3 Easy Ways to Keep Stress from Killing You
The bottom line is that reducing stress and tension mean better health and well being. It’s as simple as that. By now, it is well documented that everyday stress can seriously decrease your chances of living a long, happy life. It’s associated with increased risk for everything from heart failure to high blood pressure, body-wide inflammation and even Alzheimer’s disease.
Make No Mistake, Stress is a Killer — But There’s a Clinically Proven Antidote: Relaxation
Taking time to relax may seem futile at first, if you are experiencing a lot of stress and anxiety, but with practice you can develop effective stress reducing techniques, breathing techniques, certain activities and meditation. And as intimidating as they may sound, they work wonders! I find that many people think meditation, for instance, is boring and that they don’t get any benefit from it. They give up because they think they’re not “doing it right.”
But the benefits of meditation are well documented throughout history — even the Bible promotes meditating on scripture. And practice is like putting money in a bank account — the rewards are there when you need them. If you wait for a stressful situation to hit before you learn how to relax “on purpose,” you may be too overwhelmed to access this natural self-healing state of being. So practice now, and enjoy the rewards both in the moment and long term.
Here are three easy ways to keep anxiety at bay – starting right now:
1. Take 3 deep breaths.
Anytime you feel tension start to creep into your shoulders, your head, your belly — wherever you tend to feel it first — stop and take 3 deep, belly breaths. You could be in your car, at your desk or in a doctor’s office. Sit or stand tall and breath slowly and deeply, expanding your belly first, then your ribs, then your upper chest, then reversing the flow in the same slow, steady manner. Do it right now, and feel the tension begin to thaw. Need a little guidance? Take deep breaths in sync with this — it helps every time.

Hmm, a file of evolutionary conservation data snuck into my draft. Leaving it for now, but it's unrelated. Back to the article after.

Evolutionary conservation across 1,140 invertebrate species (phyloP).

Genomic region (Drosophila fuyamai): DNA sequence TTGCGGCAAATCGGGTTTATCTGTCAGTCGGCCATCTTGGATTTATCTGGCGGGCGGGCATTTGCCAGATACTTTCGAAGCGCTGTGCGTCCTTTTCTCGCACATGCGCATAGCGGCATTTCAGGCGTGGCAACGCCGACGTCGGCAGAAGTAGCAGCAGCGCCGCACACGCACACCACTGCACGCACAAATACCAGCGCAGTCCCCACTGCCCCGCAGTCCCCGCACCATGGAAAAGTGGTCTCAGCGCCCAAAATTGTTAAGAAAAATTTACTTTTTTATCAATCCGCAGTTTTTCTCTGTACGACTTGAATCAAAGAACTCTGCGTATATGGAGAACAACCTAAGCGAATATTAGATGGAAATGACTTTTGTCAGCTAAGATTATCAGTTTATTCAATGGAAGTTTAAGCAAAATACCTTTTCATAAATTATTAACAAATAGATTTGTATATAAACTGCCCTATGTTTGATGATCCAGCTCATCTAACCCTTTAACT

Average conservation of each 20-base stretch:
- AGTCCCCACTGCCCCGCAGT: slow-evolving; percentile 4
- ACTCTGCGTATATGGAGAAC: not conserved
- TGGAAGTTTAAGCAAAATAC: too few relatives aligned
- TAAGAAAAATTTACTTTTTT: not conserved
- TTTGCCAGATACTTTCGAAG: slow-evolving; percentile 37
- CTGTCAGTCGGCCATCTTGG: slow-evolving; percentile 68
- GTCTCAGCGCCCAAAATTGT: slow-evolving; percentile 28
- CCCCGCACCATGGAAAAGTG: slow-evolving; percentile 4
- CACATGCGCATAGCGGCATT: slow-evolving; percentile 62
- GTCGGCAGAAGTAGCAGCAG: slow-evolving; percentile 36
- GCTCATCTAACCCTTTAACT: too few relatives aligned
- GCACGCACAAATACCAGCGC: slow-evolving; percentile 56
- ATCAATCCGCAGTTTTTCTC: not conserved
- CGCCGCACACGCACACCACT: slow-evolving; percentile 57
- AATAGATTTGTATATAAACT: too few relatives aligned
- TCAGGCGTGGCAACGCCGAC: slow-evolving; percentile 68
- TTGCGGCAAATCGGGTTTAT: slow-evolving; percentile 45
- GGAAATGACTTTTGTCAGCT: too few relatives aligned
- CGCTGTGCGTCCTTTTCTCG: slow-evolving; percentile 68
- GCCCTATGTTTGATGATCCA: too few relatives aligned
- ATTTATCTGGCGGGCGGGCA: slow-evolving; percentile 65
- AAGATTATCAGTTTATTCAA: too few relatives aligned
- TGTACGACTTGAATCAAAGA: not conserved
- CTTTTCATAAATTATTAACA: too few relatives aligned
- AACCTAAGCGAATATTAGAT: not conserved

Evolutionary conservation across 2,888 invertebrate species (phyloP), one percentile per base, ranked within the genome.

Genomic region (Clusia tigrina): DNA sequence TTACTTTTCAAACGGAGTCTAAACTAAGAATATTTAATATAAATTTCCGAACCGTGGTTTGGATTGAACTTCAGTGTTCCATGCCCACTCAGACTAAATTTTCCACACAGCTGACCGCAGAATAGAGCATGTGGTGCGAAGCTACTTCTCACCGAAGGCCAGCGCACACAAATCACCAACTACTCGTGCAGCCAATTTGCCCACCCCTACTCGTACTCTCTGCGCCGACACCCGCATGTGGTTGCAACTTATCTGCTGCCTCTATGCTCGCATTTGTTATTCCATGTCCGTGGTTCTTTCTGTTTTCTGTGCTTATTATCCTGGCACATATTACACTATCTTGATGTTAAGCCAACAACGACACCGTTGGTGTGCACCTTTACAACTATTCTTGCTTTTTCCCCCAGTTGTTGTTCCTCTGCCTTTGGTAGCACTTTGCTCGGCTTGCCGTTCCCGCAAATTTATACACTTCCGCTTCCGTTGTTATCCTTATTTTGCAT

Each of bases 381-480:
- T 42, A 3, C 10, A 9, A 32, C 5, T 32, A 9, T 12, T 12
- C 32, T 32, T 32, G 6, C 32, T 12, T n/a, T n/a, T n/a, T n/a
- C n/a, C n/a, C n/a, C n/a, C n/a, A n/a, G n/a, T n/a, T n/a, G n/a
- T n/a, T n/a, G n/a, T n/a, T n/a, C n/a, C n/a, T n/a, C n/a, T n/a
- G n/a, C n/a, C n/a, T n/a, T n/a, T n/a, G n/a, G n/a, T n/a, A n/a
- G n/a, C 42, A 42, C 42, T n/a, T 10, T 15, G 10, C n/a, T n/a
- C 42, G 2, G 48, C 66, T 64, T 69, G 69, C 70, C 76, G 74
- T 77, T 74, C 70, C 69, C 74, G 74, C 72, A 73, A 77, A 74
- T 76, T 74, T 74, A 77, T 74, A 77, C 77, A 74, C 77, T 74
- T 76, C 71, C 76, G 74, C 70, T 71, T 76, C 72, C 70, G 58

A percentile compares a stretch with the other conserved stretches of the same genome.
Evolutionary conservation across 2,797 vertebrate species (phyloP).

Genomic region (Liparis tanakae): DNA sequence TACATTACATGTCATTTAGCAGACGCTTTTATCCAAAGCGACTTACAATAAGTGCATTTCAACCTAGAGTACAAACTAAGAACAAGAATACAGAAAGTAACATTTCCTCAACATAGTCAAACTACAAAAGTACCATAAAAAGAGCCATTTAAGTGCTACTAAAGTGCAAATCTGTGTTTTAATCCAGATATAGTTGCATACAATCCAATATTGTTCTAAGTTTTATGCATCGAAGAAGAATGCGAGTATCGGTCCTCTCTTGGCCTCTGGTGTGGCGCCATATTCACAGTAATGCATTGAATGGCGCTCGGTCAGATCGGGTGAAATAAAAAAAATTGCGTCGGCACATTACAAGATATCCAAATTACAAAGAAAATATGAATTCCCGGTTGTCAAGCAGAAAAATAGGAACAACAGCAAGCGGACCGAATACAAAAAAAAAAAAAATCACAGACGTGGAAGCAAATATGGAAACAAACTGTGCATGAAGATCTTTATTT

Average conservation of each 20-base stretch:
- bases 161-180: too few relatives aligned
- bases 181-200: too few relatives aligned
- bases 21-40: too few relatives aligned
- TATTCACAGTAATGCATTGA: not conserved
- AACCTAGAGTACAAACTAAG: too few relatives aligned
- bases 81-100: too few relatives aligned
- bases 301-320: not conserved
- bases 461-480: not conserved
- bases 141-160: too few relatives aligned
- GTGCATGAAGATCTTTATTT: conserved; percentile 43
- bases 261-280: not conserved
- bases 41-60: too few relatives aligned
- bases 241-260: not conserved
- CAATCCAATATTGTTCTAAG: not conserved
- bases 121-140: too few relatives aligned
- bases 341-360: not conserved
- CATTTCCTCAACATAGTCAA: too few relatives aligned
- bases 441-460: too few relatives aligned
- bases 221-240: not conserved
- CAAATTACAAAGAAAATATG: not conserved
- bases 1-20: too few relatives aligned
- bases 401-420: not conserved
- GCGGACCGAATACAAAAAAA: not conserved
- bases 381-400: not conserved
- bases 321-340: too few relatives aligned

2. Take a short, brisk walk.
A study done years ago at the University of California showed that just 15 minutes of brisk walking has the same relaxation power as taking 5 mg of valium! That’s an immediate benefit. Regular exercise, of course, will help to de-stress your body by ridding it of harmful, stress-related chemicals through increased circulation. Your brain is particularly soothed by repetitive movements like walking, jogging or swimming. Increased energy and stamina from daily exercise will help you stand up to stress in your life, long term. It can also increase your brain power, giving you access to more creative ways to deal with life’s stresses. For maximum relaxation effect when walking or jogging, focus on the cadence of your feet, “left right, left right” to block any worrisome mental chatter.
3. Evoke the relaxation response.
Herbert Benson, MD, founder of the Mind Body Medical Institute and author of The Relaxation Response and Timeless Healing studied the effect of simple relaxation techniques, such as meditation, on health and well-being. Stripping meditation of any particular cultural or religious influence, he created a simple but powerful technique with proven medical and emotional benefit when practiced on a daily basis for 20 minutes once or twice a day.
In a nutshell, the steps to evoking the Relaxation Response are:
- Repeat a word, sound, prayer, phrase or muscular activity.
- When you catch yourself thinking about anything, return to repeating your word, phrase or muscular activity.
- Do this for 10 – 20 minutes, breathing slowly but naturally. Be passive. Do not try to evaluate how well you are doing. Know that other thoughts will come up. Even experienced meditators have thoughts.
- When you are done, sit quietly for a minute or so more and reorient yourself to your surroundings.
The Relaxation Response works faster than sleep to ease your brain and body. Regular practice reverses the effects of the “fight or flight” response that is so over activated by our modern day environment.
I know that taking the time, energy and concentration required to relax can be challenging, especially if you’re struggling with things like fear of losing your job, your retirement money or your health. But you can learn relaxation techniques and improve upon them through practice. I hope you feel motivated enough to start today!